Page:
Wednesday, December 9, 2020

What Christmas list?

For most of my young life,  I don't remember asking for anything in particular at Christmas.  I just took what was under the tree.  If I got a Fort Apache playset, a WWII army soldiers set, a Lionel train set, or anything of the sort, that's what I got.  And that became my favorite toy of the moment.  Sometimes, as in the WWII sets, they became my favorites for many years.  Occasionally I might ask for something small, but usually the big presents were surprises, and yearly favorites because they were mine. 

My early Christmases were simply awesome just because they were Christmas.  I'm actually old enough to remember when McDonald's was a rare treat, candy was an occasional treat, usually confined to October through Easter (or I earned extra money and went to the local drug store to buy my own), and with the rarest of exceptions, toys and games came at Christmas and birthdays.  In my case, since my birthday was in December, I had to wait the entire year.

Needless to say, I wasn't picky or overly demanding.  Whatever was under the tree would be good enough.  And typically it was.  My Dad had grown up in the Great Depression under the description 'dirt poor.'  Literally.  The house they moved into had no flooring.  No doors either.  His father was a hard worker, but also an abusive drunk.  Hence I never knew Dad's mother, who was driven to an early grave by, among other things, the abuse.  

It goes without saying that their Christmases were a sparse affair.  Usually without trees, he said the ironing board was the typical platform for whatever gifts - if any - they received.  Oddly enough, despite all of their white privilege in such matters, all of his brothers and he resolved to make sure their own children never experienced that level of abuse, poverty, or lost Christmases.

So when I was growing up, Dad made sure that if nothing else, the morning of Christmas was a resplendent affair, as least in the most Diskensonian/Madison Ave sense of the word.  My sister and I would many times over the years speak of that special, magical moment when we rushed down the stairs on Christmas morning before any lights were on, peaked around the edge of the wall, and saw the darkened tree surrounded by presents. Even if I had asked for nothing, I was thrilled at whatever possibilities were before us. 

All that changed my sixth grade year.  The previous Christmas my parents picked, out of the blue, some toys known as 'Micronauts'.  Star Wars was all the rage, and most of my friends were piling up mounds of Kenner's famous Star Wars action figures line.  For reasons I don't know, however, my parents saw these little gems, based upon a comic and toy line out of Japan.  

The Interchangeable World of the Micronauts, or so it was called.  They were roughly space age, sci-fi figures like many others.  The spin was that you could mix and match, disassemble and reassemble as you saw fit.  Each figure, and each playset, contained multiple ways they could be joined, added to and changed.  They had 'official' ways to be built, but the sky was the limit, confined only to the child's imagination.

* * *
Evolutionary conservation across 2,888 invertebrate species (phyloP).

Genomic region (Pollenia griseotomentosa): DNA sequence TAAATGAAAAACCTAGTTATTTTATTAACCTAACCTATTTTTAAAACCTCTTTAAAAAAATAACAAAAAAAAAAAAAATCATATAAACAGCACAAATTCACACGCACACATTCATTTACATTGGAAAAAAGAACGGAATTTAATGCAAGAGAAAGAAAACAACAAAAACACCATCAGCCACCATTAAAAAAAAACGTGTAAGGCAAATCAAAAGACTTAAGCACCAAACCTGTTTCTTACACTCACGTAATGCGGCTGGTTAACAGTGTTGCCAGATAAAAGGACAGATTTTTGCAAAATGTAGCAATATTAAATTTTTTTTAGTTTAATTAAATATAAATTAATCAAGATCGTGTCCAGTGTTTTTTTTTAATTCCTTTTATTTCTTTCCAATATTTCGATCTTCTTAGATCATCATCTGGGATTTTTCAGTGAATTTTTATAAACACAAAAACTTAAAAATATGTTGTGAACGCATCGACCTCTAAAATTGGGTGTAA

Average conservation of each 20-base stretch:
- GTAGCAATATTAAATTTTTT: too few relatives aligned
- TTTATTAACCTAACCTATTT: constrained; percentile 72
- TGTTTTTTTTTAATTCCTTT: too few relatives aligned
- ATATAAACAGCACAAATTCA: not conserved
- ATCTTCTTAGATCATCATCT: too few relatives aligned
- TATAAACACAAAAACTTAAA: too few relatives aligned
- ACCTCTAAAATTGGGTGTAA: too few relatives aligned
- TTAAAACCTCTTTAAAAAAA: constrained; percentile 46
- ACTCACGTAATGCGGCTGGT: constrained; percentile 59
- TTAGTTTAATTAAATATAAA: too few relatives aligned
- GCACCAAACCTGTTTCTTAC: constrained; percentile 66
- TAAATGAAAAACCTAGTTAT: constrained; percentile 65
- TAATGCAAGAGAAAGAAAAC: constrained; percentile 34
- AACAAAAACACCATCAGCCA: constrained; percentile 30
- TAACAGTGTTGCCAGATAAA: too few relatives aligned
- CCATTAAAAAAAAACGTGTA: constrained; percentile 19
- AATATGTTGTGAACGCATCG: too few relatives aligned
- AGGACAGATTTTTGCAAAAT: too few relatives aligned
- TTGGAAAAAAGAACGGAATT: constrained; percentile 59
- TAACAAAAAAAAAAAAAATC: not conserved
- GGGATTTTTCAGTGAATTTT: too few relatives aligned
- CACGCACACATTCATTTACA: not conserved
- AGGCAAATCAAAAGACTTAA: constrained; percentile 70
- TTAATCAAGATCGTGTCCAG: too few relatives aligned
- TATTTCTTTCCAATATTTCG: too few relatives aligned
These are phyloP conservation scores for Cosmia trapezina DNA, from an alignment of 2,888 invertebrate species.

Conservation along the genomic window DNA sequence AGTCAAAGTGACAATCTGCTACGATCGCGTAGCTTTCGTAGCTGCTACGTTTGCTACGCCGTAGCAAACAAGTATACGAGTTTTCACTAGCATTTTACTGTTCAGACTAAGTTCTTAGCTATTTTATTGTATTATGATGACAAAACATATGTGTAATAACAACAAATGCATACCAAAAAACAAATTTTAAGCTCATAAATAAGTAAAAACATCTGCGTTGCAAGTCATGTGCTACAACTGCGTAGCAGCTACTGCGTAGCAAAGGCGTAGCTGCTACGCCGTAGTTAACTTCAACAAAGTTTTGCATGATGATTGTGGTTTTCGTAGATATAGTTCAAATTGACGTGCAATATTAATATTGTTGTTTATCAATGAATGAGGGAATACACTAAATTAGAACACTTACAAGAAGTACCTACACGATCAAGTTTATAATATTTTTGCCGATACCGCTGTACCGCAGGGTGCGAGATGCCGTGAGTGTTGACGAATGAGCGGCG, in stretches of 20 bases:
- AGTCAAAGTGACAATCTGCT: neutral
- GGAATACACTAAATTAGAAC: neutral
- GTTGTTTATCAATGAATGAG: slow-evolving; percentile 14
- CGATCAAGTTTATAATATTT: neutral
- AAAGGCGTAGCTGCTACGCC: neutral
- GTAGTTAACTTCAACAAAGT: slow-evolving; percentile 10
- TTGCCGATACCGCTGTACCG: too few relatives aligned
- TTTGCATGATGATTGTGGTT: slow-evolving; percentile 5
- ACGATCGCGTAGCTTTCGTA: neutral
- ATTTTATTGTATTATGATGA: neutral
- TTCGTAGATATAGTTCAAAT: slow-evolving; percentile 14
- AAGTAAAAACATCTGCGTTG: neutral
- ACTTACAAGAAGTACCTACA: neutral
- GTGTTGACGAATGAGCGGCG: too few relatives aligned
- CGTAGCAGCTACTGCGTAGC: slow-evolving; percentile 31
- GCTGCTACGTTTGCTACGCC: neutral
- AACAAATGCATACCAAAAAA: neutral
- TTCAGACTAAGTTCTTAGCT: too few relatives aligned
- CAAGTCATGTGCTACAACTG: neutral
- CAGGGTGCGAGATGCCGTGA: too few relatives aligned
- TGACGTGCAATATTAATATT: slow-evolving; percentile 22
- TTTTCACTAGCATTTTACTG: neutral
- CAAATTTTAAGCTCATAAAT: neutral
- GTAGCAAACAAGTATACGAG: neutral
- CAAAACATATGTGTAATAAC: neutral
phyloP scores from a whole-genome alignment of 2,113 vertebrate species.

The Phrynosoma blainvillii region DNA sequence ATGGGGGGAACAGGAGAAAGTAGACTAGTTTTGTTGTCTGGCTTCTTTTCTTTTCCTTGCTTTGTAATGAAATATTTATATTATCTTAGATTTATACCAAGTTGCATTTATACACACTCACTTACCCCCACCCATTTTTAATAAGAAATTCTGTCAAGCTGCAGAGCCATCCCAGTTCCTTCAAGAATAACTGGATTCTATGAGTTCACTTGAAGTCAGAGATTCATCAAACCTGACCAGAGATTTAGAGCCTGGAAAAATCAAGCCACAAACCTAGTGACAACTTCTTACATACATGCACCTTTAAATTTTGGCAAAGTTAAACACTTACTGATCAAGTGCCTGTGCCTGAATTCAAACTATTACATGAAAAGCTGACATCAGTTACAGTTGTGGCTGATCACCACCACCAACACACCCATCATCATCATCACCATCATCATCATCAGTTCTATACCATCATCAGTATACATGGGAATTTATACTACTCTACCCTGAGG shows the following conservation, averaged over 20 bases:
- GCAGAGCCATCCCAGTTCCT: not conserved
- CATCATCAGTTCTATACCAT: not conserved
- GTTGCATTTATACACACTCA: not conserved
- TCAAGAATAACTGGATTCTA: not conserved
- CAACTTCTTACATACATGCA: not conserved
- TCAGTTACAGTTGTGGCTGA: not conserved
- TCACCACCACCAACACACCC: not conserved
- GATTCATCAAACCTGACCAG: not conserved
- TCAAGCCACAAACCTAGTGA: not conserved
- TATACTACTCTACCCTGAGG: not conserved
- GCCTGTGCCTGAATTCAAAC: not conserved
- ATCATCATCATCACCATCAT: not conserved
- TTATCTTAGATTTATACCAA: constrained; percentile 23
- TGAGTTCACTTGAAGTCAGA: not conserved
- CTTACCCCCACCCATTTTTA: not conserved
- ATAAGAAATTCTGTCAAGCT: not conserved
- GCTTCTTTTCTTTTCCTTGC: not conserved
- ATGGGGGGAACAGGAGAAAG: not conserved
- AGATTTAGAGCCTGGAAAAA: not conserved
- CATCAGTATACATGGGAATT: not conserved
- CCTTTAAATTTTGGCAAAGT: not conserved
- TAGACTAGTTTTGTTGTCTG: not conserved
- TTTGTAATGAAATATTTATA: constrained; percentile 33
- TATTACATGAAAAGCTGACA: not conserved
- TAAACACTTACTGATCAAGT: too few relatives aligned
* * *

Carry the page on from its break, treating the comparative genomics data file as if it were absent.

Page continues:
Because of my tendency to blather on about things I liked, I spread the good news of the Micronauts to my friends, and by the next Christmas, we were all running about, asking to add to our collections.  Being among the first to see them, I had one of the biggest collections.  That was the first time I remember having a 'collection' of anything, though I had accumulated quite a store of toy soldiers from the various WWII sets I got as a kid (including a spectacular 'Guns of Navarone' playset that was all that and a bag or two of chips).

That Christmas, my sixth grade year in which we were all crammed into a 19th century school building complete with cloak rooms and old wooden floors, it was all about Micronauts.  I even broke with my usual blah attitude about comic books and did everything to get the series produced by Marvel Comics based on the toyline.  I usually only got comics when someone gave me one because they assumed since I liked to read that meant comic books.  This time it was me doing the asking.

But that was the first time I had ever asked for anything big going into Christmas. I wasn't disappointed, and the tree that year was stacked high with different products from the toy line.  I'm sure I received other things, but it was those that grabbed and held my attention, and would for the remainder of my grammar school year.   I just thought of that as I ask my sons what they want for Christmas.  I don't remember being asked.  I usually just took whatever was there.  But for the first time, in 1978 when I was in sixth grade, I asked.  And having asked, I received. 


  1. The Micronauts fought happily alongside my Star Wars action figures (as did Metal Man, and, I have to admit, some of the Adventure People). Baron Karza was the most badass villain in my toy collection.


    1. Heh. Yes, I had some SW Kenners, and they usually got overwhelmed by the Micronauts. And yes, Karza was clearly a Vader knock-off, but one of the most awesome knock-offs I've ever seen.


Let me know your thoughts